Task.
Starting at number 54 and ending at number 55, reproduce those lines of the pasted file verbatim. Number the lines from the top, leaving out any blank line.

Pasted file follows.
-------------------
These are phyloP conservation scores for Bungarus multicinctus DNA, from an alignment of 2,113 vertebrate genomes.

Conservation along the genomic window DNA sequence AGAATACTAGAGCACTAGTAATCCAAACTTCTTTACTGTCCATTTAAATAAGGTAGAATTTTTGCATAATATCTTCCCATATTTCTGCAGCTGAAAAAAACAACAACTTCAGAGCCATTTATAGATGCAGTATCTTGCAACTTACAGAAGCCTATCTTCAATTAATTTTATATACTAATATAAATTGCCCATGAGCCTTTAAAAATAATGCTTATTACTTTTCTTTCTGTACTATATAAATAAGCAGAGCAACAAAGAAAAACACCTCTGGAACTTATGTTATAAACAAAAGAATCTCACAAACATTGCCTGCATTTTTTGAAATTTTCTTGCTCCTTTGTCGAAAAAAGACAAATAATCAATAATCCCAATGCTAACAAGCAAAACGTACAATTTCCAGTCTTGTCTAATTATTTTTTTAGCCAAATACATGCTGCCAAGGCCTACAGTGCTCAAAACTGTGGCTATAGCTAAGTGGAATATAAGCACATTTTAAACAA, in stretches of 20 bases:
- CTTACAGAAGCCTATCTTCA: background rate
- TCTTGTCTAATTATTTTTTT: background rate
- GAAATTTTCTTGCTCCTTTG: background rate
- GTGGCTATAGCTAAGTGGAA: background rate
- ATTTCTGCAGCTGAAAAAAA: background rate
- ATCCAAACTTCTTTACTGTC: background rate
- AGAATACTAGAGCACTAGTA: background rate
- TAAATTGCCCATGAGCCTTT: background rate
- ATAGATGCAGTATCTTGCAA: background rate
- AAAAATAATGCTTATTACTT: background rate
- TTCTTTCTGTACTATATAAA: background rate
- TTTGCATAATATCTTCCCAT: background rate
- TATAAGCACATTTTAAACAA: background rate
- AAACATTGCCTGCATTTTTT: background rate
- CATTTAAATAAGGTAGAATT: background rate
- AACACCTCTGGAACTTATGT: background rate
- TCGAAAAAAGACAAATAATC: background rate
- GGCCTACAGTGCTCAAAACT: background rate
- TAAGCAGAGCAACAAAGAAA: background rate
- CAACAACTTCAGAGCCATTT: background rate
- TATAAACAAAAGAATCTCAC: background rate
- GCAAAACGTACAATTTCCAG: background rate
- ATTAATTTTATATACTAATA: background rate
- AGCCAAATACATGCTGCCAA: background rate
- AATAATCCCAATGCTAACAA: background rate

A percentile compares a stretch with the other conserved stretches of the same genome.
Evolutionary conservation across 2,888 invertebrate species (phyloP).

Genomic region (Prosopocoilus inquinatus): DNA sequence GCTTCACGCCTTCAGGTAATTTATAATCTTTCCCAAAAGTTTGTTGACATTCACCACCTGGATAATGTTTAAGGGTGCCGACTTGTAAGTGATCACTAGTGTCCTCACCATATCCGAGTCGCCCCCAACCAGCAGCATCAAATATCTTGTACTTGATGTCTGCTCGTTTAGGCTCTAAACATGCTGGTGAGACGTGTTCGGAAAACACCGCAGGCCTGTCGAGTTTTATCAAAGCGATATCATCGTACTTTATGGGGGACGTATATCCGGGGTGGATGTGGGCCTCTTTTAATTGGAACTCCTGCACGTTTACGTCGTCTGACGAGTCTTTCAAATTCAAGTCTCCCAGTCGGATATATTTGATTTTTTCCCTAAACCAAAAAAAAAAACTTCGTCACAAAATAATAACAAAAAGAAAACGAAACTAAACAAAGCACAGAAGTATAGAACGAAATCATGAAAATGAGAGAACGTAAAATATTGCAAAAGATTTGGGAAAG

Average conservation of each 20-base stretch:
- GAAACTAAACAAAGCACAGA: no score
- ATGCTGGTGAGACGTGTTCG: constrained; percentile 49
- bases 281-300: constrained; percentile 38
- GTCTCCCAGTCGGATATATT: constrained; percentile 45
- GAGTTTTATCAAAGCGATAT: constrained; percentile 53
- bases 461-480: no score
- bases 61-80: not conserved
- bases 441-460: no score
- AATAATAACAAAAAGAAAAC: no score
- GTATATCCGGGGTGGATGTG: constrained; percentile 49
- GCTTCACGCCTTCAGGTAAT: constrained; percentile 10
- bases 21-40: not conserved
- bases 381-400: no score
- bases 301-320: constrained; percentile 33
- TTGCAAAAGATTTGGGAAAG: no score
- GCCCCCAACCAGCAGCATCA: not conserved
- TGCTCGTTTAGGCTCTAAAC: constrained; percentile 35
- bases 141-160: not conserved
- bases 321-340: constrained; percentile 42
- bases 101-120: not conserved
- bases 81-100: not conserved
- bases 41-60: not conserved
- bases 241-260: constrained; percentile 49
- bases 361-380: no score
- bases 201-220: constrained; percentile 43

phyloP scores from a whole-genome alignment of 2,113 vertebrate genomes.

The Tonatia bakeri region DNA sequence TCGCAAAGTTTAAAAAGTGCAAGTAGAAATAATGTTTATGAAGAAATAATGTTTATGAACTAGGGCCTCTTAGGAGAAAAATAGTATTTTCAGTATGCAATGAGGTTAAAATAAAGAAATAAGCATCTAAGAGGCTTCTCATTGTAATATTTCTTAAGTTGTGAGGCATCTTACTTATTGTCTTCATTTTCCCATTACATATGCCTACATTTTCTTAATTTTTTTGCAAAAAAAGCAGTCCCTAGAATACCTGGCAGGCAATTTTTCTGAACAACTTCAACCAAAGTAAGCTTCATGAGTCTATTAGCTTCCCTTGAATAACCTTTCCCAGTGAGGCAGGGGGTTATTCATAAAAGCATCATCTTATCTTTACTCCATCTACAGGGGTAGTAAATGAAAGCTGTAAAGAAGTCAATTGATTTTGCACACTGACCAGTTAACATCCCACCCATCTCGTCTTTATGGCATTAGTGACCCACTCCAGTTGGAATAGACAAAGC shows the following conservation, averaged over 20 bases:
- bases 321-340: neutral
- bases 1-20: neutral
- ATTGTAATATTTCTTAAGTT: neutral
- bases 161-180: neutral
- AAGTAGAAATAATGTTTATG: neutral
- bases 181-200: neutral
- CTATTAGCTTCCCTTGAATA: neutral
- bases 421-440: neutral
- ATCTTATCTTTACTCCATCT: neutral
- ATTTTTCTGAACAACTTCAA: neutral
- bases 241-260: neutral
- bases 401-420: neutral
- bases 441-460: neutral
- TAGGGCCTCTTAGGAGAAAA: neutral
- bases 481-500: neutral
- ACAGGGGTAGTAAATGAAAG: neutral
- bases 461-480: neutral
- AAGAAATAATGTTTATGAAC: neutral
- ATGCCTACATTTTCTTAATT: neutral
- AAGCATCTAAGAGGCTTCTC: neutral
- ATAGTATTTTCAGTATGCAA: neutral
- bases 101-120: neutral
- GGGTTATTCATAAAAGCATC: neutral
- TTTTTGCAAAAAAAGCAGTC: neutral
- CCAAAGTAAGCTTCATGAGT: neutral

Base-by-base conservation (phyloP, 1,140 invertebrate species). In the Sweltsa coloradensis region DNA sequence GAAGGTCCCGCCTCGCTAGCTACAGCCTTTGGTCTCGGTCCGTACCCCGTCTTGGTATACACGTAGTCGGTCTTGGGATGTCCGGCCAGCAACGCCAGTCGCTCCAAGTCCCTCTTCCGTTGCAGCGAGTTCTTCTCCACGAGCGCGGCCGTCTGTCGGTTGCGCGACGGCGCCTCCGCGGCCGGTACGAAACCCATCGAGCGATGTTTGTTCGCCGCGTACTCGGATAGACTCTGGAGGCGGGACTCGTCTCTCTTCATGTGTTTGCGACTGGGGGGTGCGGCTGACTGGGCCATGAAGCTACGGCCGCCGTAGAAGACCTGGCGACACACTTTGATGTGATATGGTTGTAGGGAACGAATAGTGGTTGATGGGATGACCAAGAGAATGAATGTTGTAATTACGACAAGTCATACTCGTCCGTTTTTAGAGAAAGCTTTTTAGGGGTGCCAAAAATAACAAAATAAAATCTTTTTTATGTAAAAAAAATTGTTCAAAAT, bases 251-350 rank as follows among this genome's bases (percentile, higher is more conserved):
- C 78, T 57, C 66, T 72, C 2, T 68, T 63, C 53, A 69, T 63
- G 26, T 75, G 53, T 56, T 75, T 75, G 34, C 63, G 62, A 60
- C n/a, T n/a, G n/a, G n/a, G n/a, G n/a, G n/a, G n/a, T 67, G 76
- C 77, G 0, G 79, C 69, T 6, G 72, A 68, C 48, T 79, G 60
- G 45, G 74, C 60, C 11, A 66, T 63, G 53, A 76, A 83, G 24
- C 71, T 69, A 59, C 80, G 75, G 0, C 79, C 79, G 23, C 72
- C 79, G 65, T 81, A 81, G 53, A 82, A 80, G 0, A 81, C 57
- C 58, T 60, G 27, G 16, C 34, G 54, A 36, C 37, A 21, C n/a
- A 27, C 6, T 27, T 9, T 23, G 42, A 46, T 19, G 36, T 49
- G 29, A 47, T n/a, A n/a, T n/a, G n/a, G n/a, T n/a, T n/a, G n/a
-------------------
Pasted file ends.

- bases 241-260: constrained; percentile 49
- bases 361-380: no score